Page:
Health Column: Does Facebook really help your social life?


It’s a way of keeping in touch with friends and family — a way to enhance professional relationships and sometimes even cultivate romantic ones. I’m referring to Facebook, which has revolutionized the way we communicate with one another. 

But can having access to hundreds and even thousands of people all day, every day have a negative impact on us?

That’s what a number of researchers are trying to figure out.

Southold therapist Susan Dingle calls the connections we make through the website “pseudo connections” and said they don’t fulfill your actual desire for face-to-face interactions.

In fact, she said, the quasi-connections can actually make people feel more isolated.

Naturally, people tend to post Facebook status updates about their best moments and greatest achievements, she explained. But at the same time, “We do have a human tendency to compare ourselves with others,” she said, noting that such comparisons can generate negative thoughts.

“You see posts of people away on vacation in Europe, perhaps, while you’re left home, saying ‘I’m not doing anything,’ ” she said.

In 2012, a group of University of Michigan researchers polled 82 young adults daily about their personal well-being after using the site.

They found that the more participants used Facebook over a two-week study period, the more their personal satisfaction outlook declined over time.

“On the surface, Facebook provides an invaluable resource for fulfilling the basic human need for social connection,” said Ethan Kross, the study’s lead author. “But rather than enhance well-being, we found that Facebook use predicts the opposite result — it undermines it.”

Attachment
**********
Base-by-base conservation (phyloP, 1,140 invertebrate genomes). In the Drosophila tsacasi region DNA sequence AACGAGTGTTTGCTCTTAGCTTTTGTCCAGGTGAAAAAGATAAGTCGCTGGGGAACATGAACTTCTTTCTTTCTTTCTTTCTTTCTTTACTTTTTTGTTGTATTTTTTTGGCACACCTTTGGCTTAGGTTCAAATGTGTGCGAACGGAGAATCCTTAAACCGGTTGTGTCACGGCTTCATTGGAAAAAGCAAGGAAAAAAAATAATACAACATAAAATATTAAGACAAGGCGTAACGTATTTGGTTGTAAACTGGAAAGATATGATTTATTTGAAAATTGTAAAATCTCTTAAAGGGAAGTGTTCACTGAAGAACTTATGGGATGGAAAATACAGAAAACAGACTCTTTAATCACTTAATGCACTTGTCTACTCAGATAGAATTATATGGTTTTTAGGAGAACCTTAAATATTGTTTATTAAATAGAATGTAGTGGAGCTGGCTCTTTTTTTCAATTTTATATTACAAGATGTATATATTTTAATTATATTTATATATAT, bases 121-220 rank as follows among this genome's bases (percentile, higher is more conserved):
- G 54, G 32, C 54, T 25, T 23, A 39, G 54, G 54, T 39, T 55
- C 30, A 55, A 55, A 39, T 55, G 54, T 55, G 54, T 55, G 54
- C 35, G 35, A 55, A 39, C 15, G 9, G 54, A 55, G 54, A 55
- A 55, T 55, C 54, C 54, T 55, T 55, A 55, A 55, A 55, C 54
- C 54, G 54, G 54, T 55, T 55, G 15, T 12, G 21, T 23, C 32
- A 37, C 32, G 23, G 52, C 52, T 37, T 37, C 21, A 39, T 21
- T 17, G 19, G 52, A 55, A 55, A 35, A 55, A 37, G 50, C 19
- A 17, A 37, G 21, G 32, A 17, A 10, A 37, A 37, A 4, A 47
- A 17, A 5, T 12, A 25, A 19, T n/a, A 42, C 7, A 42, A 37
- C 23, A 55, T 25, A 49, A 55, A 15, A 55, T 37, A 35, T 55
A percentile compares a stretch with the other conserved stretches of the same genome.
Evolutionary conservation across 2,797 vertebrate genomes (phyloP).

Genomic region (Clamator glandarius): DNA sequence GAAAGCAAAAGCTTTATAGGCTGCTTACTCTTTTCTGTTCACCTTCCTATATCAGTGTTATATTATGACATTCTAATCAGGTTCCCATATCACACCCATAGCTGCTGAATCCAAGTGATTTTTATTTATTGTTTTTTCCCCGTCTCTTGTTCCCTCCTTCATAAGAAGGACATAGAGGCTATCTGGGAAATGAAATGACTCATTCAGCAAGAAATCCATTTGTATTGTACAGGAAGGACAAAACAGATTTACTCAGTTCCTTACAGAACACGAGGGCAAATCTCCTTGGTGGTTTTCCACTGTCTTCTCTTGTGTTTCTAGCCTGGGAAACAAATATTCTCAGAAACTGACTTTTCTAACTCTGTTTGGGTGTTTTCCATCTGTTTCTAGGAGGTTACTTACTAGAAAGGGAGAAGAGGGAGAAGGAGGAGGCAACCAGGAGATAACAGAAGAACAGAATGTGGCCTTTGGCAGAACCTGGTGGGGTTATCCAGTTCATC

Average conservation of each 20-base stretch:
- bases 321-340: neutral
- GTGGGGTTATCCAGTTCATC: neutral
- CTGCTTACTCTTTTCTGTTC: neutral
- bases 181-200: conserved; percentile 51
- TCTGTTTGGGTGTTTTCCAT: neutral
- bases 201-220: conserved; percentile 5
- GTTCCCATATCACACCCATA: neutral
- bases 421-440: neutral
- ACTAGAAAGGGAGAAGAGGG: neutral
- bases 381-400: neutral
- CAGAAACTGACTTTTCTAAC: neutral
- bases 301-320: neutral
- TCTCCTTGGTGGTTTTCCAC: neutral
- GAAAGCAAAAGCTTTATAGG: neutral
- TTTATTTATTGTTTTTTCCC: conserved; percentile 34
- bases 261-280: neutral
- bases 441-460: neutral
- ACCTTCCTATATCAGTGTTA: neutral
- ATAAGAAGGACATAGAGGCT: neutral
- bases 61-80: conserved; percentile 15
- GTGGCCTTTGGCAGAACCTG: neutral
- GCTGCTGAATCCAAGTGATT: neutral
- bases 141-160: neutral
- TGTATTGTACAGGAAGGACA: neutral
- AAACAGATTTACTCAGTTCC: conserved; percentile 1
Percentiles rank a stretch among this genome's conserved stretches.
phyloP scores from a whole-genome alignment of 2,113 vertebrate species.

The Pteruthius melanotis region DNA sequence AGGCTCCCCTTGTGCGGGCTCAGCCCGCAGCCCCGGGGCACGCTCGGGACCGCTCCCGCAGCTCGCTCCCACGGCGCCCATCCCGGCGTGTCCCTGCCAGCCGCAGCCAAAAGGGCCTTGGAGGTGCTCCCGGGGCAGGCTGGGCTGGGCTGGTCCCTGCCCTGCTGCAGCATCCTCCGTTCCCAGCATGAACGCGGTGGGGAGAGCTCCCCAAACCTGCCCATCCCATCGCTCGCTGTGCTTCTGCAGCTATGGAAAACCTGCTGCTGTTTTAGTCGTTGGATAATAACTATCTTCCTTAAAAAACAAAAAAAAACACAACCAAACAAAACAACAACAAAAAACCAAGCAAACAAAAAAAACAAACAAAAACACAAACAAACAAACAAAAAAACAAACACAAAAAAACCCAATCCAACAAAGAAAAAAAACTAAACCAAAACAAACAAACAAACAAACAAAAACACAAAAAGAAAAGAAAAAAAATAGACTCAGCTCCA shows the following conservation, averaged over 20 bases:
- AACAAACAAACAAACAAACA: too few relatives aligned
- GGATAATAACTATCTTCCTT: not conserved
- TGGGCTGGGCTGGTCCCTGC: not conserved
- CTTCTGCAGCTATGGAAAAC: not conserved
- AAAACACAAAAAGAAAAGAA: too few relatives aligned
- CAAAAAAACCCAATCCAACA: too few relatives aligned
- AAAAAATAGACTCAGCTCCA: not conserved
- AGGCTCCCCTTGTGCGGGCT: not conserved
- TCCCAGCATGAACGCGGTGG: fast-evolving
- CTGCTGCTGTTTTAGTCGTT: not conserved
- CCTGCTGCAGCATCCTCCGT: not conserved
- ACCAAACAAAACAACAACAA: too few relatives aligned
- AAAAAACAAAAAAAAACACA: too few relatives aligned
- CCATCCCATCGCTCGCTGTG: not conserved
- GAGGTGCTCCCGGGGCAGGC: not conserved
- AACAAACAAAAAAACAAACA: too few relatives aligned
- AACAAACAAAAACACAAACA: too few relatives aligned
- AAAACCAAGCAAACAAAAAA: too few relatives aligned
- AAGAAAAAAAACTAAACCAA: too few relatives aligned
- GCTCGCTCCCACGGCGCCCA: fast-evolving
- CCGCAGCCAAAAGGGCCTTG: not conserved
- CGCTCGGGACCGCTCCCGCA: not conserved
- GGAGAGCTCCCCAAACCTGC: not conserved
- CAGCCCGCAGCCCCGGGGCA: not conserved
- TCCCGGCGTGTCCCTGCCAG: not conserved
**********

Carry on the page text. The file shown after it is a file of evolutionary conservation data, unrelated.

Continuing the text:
Another study published in June by researchers from the University of California and Cornell University revealed that the emotions users express on the site influence what their Facebook friends then express.

The study manipulated users’ news feeds to show a majority of Facebook friends writing positive thoughts at certain times, and a majority of friends writing negative thoughts at other times.

Talk about hitting personal highs and lows — it found that the users’ own posts during those times were more likely to fit whichever emotion was trending.

And just how much time does participating in these online “pseudo connections” take away from forming ones with real, live people? Especially if, as some researchers have claimed, you’re addicted to Facebook?

In 2011, a team of researchers from Norway actually developed a psychological scale measuring addiction to the website called the Bergen Facebook Addiction Scale.

They found that addiction to the website does occur, more often in younger users and users who are anxious and/or socially insecure, “probably because those who are anxious find it easier to communicate via social media than face-to-face,” said Dr. Cecilie Schou Andreassen of the University of Bergen in Norway in a press release.

Ms. Dingle said the scale, which consists of six questions, is similar to tests used to gauge addiction to alcohol or other substances. She noted that anything can become addictive.

Take this scenario, for example: You post a cute photo of your cat (in my case, my adorable kitten, Jax) to Facebook and see the ‘Likes’ pour in.

But after doing so, do you find yourself checking your notifications more frequently? Or wondering why no one has taken a moment to comment on the picture?

Sure, you’re just trying to share your enjoyment with others — but if your answers are yes — is it possible you’re actually leaving yourself feeling shortchanged?

Miller_HeadshotGot a health question or column idea? Email Carrie Miller at [email protected]